In the rest of this post, I'll describe the steps I took to get everything working.
Step 1: Install Dependencies
I had to fumble through this step myself, as all other documentation seemed to assume I'd just have all this stuff on my system. The source code we're going to build has dependencies, and those dependencies need to be installed for the build to work. Run the following command (which should work on most Debian-based Linux distributions like Ubuntu and Pop!_OS):
I decided to build FAudio in a temp folder I made inside my user directory.
All the commands from the Proton-FAudio instructions should now work. Importantly, though, be sure to add the make flags, which the Proton-FAudio instructions only include toward the bottom of the document.
git clone git://github.com/FNA-XNA/FAudio.git
cmake .. -DXNASONG=OFF -DFFMPEG=ON
Use ls on the ~/temp/FAudio/build directory to check the name of the file that was built. In my case, I ended up with a file called libFAudio.so.0.19.06.
Step 3: Replace Proton's Version of FAudio with the One You Just Made
The instructions say to copy the built file to ~/.local/share/Steam/steamapps/common/Proton\ #.##/dist/lib64, but I ran into trouble when trying to navigate there. That directory didn't exist on my computer.
This is where an old Linux command line trick came in very handy. I ran find ~ -name "steamapps". This command searches my home directory (aliased as ~) for a file or folder called "steamapps". Lo, I uncovered ~/.steam/debian-installation/steamapps/common/Proton\ 4.2/dist/lib64.
Use the find command to figure out where your Steam installation is living, and then you can follow all the rest of these steps substituting your Steam path for mine. I'll also be using the path to my build directory. Again, substitute yours for mine if you did something different.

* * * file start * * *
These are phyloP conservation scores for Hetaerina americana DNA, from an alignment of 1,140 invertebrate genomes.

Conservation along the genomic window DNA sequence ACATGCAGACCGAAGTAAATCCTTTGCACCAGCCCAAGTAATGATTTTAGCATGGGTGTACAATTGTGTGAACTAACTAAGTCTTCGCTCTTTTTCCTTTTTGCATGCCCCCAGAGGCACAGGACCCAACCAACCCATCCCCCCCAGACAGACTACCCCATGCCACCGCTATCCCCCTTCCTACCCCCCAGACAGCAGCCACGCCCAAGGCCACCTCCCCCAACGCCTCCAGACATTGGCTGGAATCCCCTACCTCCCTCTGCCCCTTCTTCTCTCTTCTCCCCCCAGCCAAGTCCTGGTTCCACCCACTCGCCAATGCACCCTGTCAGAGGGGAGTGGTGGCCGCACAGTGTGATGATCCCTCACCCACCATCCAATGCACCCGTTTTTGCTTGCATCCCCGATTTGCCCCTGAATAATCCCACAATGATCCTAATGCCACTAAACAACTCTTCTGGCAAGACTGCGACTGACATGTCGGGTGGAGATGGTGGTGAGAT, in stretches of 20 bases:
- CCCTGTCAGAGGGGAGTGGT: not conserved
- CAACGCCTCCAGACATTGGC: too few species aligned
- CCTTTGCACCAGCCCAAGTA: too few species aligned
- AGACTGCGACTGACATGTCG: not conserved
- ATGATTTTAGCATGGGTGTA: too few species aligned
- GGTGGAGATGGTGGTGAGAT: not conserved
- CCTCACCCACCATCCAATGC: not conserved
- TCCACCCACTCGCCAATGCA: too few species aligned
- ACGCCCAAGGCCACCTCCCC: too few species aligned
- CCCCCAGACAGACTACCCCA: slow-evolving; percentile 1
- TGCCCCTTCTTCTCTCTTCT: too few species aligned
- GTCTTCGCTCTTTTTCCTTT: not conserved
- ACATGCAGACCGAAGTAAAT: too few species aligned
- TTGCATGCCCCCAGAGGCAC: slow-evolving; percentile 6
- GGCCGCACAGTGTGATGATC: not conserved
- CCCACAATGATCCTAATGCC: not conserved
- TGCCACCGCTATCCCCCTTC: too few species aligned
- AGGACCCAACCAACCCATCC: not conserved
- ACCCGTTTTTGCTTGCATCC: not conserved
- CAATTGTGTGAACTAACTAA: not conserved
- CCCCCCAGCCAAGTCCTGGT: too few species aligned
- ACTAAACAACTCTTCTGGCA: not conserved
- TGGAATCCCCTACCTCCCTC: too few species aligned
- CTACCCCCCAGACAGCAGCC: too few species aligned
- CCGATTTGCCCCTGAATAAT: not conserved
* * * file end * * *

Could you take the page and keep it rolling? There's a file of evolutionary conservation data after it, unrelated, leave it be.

The .../Proton\ 4.2/dist/lib64 directory contents should look like this:
The actual libFAudio library is the file called libFAudio.so.0.19.06. The file libFAudio.so.0 is just a kind of pointer (called a "symbolic link") to the actual file, as indicated by the arrow. The same goes for libFAudio.so. Anyone calling either of those links will simply end up pointing to libFAudio.so.0.19.06.
The instructions call for changing the symbolic links, but that's unnecessary. We just need to replace libFAudio.so.0.19.06.
First, let's rename the ffmpeg-less libFAudio to something else. We want to keep it around as a backup, just in case. mv is the Linux command to move a file.
cd ~/.steam/debian-installation/steamapps/common/Proton\ 4.2/dist/lib64/
mv libFAudio.so.0.19.06 libFAudio.so.0.19.06.bak
Now, we can copy in the version of FAudio we just built. Again, your exact directories may be different than mine. cp is the Linux command to copy a file.
Now the symbolic links should be pointing to the libFAudio file we just created, rather than the one that came with Steam. Fire up Skyrim, and you should now have working voices and music.
If you're curious whether or not a particular favorite game of yours will run on Linux, check out ProtonDB. Anything marked "native" you can expect to just install via Steam and have it work out of the box. Skyrim is considered "gold." There's a bit of system finagling to do, but after that, it just works.
A poster on Reddit provided a link to this Github repo. It contains shell scripts which essentially automate the process described above.